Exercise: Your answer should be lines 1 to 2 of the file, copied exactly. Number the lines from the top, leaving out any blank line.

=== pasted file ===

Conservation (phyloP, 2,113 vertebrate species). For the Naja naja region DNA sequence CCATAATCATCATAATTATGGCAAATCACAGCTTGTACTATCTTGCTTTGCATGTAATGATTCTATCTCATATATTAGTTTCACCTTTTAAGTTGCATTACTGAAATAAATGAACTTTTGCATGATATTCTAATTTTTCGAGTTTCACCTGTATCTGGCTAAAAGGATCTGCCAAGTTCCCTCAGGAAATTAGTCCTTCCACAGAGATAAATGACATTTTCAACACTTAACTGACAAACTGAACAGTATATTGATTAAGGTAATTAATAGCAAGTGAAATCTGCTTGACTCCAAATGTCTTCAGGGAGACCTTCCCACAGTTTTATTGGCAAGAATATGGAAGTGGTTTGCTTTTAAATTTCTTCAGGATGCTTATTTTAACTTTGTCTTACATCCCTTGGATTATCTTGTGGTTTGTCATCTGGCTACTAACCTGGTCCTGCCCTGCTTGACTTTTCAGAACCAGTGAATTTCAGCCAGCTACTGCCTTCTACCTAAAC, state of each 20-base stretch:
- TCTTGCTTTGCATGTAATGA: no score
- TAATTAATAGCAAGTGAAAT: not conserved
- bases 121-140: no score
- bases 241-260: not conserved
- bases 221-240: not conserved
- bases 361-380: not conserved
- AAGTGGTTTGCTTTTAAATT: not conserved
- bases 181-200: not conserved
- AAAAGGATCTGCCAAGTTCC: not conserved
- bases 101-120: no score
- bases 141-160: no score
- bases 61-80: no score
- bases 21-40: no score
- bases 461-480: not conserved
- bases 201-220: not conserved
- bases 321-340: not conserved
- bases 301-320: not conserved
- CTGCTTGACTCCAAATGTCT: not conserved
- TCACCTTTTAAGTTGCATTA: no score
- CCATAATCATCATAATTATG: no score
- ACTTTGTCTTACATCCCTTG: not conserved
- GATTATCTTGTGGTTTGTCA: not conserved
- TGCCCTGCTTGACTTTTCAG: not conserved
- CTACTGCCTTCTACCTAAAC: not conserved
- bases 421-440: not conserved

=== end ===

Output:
Conservation (phyloP, 2,113 vertebrate species). For the Naja naja region DNA sequence CCATAATCATCATAATTATGGCAAATCACAGCTTGTACTATCTTGCTTTGCATGTAATGATTCTATCTCATATATTAGTTTCACCTTTTAAGTTGCATTACTGAAATAAATGAACTTTTGCATGATATTCTAATTTTTCGAGTTTCACCTGTATCTGGCTAAAAGGATCTGCCAAGTTCCCTCAGGAAATTAGTCCTTCCACAGAGATAAATGACATTTTCAACACTTAACTGACAAACTGAACAGTATATTGATTAAGGTAATTAATAGCAAGTGAAATCTGCTTGACTCCAAATGTCTTCAGGGAGACCTTCCCACAGTTTTATTGGCAAGAATATGGAAGTGGTTTGCTTTTAAATTTCTTCAGGATGCTTATTTTAACTTTGTCTTACATCCCTTGGATTATCTTGTGGTTTGTCATCTGGCTACTAACCTGGTCCTGCCCTGCTTGACTTTTCAGAACCAGTGAATTTCAGCCAGCTACTGCCTTCTACCTAAAC, state of each 20-base stretch:
- TCTTGCTTTGCATGTAATGA: no score